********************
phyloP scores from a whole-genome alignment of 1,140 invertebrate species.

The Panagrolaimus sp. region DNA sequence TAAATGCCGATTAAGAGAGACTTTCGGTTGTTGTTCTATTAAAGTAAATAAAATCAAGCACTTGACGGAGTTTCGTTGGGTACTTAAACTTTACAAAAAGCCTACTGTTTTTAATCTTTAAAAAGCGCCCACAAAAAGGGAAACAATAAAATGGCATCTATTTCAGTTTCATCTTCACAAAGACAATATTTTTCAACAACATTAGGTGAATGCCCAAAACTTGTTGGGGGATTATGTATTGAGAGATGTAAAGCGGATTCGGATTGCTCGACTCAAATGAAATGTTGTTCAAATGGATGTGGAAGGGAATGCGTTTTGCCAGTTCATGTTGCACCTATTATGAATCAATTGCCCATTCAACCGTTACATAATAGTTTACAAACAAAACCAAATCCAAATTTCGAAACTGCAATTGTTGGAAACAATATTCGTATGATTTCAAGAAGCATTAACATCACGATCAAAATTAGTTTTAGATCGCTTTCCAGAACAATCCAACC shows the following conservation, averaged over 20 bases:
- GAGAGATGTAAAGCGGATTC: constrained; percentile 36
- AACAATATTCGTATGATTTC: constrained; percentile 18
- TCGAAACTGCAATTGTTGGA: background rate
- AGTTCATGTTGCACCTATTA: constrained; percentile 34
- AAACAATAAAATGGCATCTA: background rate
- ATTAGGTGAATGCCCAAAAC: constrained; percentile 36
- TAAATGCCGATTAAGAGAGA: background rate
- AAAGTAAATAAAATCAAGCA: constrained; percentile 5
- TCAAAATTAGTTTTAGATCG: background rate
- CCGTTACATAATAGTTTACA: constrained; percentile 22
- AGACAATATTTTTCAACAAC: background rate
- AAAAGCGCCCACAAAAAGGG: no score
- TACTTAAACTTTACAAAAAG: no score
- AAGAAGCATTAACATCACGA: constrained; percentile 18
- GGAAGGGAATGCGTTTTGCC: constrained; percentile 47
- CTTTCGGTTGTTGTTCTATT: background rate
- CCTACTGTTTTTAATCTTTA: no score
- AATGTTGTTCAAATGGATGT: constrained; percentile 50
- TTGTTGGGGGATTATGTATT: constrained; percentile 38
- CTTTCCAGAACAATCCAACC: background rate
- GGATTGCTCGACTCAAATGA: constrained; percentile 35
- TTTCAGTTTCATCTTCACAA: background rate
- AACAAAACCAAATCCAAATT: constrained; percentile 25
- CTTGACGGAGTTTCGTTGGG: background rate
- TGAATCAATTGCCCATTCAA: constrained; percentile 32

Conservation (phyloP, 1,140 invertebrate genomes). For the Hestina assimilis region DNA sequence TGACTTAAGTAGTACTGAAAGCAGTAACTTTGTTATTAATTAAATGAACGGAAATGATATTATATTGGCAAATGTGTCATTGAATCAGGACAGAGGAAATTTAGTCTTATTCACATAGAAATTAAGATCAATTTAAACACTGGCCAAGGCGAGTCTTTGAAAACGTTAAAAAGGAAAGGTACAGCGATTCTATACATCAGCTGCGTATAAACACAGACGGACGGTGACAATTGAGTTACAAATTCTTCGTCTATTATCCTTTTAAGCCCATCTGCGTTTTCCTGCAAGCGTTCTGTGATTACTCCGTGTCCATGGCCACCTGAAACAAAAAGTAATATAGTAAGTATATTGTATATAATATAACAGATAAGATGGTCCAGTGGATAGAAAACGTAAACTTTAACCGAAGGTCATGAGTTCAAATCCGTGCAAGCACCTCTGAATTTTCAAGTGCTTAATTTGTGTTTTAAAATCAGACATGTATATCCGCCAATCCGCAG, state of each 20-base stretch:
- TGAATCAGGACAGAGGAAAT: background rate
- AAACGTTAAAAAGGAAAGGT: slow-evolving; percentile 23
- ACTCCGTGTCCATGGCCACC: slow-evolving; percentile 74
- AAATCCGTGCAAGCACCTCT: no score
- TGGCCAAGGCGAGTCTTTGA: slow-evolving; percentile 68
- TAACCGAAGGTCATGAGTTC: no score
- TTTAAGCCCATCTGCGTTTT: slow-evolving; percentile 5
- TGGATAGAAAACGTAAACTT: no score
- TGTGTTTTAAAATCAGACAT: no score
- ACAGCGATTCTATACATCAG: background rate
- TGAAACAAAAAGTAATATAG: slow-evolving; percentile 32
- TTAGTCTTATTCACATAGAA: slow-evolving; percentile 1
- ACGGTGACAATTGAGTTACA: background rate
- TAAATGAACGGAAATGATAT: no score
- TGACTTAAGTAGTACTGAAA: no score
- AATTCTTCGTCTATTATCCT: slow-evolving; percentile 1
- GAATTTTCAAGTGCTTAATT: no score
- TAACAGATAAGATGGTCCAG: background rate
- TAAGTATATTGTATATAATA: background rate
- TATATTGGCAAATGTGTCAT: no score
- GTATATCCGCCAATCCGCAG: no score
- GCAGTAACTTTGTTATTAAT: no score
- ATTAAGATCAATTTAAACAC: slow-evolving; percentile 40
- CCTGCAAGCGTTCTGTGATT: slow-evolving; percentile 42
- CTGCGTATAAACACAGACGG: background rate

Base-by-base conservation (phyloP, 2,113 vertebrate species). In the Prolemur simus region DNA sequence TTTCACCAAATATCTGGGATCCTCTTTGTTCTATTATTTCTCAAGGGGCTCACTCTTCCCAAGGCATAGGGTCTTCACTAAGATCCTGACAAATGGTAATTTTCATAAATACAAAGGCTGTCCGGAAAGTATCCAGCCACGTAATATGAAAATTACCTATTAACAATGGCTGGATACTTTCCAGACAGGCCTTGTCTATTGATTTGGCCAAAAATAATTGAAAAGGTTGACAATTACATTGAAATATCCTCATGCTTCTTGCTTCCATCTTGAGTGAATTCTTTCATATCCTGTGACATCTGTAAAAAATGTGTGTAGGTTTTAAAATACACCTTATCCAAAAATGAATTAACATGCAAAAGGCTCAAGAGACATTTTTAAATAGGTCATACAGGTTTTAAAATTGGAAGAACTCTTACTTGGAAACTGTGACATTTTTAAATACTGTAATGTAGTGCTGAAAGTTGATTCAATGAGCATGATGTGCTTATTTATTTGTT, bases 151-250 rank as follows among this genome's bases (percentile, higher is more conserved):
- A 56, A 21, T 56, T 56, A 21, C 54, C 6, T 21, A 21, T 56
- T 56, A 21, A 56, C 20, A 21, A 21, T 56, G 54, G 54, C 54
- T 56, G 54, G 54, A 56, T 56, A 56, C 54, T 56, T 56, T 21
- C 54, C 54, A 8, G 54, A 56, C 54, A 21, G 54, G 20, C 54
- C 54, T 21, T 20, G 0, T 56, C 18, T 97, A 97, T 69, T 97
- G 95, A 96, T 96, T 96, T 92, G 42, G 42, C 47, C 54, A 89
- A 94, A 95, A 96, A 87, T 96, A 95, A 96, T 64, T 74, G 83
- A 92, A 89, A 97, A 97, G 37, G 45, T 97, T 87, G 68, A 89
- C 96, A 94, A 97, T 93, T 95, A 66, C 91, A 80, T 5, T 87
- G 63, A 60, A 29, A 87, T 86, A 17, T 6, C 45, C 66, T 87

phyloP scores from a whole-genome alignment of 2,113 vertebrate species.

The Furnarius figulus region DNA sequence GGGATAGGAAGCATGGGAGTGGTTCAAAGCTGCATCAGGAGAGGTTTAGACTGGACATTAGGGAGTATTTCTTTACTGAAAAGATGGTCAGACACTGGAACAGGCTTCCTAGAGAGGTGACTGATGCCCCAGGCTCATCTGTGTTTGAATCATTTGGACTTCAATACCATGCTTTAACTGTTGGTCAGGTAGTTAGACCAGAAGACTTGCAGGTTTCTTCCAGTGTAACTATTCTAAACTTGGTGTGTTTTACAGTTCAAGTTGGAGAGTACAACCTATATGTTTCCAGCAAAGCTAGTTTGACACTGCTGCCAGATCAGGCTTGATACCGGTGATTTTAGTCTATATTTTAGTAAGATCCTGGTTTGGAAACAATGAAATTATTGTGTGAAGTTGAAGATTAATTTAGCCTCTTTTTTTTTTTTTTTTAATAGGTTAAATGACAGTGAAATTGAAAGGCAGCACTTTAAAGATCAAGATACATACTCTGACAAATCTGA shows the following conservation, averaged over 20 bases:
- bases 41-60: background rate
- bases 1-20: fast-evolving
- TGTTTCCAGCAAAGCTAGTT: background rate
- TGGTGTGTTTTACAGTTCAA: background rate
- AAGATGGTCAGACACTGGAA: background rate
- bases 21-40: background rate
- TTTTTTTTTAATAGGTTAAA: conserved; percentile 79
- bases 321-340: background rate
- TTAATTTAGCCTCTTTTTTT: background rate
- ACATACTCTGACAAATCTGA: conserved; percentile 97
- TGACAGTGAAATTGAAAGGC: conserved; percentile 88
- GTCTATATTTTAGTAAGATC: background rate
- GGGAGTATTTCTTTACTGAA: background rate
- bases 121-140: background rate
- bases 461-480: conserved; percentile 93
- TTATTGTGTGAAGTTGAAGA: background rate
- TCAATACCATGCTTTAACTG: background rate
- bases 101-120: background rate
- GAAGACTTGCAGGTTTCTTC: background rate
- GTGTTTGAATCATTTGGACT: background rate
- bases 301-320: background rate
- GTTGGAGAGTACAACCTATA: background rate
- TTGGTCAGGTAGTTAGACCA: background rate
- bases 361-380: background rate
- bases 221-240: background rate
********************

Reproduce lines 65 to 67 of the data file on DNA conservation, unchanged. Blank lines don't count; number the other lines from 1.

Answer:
phyloP scores from a whole-genome alignment of 2,113 vertebrate species.

The Furnarius figulus region DNA sequence GGGATAGGAAGCATGGGAGTGGTTCAAAGCTGCATCAGGAGAGGTTTAGACTGGACATTAGGGAGTATTTCTTTACTGAAAAGATGGTCAGACACTGGAACAGGCTTCCTAGAGAGGTGACTGATGCCCCAGGCTCATCTGTGTTTGAATCATTTGGACTTCAATACCATGCTTTAACTGTTGGTCAGGTAGTTAGACCAGAAGACTTGCAGGTTTCTTCCAGTGTAACTATTCTAAACTTGGTGTGTTTTACAGTTCAAGTTGGAGAGTACAACCTATATGTTTCCAGCAAAGCTAGTTTGACACTGCTGCCAGATCAGGCTTGATACCGGTGATTTTAGTCTATATTTTAGTAAGATCCTGGTTTGGAAACAATGAAATTATTGTGTGAAGTTGAAGATTAATTTAGCCTCTTTTTTTTTTTTTTTTAATAGGTTAAATGACAGTGAAATTGAAAGGCAGCACTTTAAAGATCAAGATACATACTCTGACAAATCTGA shows the following conservation, averaged over 20 bases:
- bases 41-60: background rate